The Prisons Memory Archive holds 23 filmed interviews of women who visited relatives or worked in the Maze and Long Kesh Prison during the Troubles in Northern Ireland. This article investigates what experiences are remembered when interviewees are brought back to a place of memory and whether such memories can challenge dominant views of women having a secondary role within the prison’s history. I analyse the recordings of loyalist and republican relatives, an Open University Tutor and Probation Workers. My findings show that the materiality of the site stimulated the process of recalling and enabled participants to re-enact past experiences. They also reveal that the remembering process varied according to the level of traumatic experiences of each participant and that some places are associated with specific events. The findings also show that women played a key role not only within the prison walls but also in the wider conflict context.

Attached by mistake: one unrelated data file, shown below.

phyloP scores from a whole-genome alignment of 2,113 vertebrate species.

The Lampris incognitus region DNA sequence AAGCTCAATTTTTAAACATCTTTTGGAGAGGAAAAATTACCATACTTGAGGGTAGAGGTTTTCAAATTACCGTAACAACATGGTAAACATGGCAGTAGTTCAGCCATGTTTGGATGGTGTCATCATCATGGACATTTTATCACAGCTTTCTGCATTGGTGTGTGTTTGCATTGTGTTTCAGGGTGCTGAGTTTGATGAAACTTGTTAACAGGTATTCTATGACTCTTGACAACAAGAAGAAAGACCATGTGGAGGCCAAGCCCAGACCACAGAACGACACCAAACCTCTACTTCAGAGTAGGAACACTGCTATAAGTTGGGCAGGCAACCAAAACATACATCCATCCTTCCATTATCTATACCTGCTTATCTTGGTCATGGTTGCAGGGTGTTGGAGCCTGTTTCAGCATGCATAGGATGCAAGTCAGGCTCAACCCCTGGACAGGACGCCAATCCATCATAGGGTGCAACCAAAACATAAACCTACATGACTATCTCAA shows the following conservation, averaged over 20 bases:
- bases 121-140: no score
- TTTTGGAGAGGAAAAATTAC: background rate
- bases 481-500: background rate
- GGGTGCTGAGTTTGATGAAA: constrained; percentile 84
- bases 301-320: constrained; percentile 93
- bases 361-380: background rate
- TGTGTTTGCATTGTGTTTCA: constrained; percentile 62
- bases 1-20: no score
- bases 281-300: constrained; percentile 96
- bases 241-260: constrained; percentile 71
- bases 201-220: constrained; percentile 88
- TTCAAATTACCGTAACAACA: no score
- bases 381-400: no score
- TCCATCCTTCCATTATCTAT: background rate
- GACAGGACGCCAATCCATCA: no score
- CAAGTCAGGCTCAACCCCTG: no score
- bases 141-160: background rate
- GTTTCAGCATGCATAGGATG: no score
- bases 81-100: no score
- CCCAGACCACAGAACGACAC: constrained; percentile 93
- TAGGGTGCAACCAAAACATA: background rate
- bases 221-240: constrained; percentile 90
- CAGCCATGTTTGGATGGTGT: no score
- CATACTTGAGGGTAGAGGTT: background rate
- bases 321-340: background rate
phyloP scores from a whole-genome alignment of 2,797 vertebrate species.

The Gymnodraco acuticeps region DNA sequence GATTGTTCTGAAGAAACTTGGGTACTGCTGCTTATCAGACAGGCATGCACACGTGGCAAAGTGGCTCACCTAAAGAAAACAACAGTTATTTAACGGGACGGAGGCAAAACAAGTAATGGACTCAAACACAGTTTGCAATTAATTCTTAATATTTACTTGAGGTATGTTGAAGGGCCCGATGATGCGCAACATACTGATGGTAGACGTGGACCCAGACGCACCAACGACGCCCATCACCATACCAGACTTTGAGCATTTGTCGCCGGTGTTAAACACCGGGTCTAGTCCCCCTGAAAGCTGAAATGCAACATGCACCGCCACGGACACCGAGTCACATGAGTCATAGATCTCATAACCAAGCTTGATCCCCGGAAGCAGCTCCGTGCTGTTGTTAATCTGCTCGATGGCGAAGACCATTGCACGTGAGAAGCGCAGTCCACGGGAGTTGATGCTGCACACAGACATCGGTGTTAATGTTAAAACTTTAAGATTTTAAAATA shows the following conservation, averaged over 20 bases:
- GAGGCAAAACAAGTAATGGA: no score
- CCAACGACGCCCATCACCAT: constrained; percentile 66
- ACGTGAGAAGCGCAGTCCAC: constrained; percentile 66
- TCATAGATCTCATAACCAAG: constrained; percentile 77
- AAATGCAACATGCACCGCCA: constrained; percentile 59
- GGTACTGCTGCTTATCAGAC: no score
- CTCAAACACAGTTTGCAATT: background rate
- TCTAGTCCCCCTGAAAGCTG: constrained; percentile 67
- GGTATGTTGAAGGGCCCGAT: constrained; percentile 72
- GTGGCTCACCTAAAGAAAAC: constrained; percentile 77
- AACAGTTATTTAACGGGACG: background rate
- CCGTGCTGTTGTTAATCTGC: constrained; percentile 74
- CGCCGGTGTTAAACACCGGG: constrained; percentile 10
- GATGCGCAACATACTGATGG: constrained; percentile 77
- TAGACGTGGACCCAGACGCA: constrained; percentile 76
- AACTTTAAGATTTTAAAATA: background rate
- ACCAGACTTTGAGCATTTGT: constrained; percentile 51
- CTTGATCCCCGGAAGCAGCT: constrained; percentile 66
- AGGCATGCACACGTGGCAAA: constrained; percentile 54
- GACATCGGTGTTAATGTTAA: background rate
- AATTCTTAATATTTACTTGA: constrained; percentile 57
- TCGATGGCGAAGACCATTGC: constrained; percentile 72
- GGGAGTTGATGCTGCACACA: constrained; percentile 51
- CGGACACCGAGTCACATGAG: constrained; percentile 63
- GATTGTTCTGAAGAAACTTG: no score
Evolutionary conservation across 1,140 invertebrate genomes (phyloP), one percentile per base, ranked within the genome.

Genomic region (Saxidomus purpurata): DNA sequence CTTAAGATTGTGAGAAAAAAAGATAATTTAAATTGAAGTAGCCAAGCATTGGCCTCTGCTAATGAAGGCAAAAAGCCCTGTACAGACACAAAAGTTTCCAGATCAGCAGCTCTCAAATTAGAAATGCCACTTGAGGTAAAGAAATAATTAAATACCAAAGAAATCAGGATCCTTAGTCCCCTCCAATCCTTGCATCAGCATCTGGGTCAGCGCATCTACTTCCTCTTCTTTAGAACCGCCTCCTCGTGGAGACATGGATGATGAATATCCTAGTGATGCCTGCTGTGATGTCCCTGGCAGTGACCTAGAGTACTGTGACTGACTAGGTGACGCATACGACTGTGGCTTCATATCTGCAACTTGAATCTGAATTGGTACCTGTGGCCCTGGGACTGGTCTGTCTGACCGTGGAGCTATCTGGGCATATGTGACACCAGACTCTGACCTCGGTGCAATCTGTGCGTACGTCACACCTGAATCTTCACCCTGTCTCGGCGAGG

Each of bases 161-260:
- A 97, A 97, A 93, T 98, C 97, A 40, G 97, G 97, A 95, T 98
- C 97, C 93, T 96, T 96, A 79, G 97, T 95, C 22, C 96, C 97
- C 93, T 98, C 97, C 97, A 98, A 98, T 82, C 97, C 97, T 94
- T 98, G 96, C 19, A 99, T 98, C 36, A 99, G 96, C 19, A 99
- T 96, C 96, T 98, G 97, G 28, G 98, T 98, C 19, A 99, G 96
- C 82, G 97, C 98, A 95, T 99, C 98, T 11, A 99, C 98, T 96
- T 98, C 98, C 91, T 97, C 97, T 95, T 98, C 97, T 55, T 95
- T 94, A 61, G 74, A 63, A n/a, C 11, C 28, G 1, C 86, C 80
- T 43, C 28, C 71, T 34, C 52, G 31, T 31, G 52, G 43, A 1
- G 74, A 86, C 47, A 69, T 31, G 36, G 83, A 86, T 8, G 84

|Number of pages||15|
|Publication status||Published (in print/issue) - 25 Aug 2014|
- Long Kesh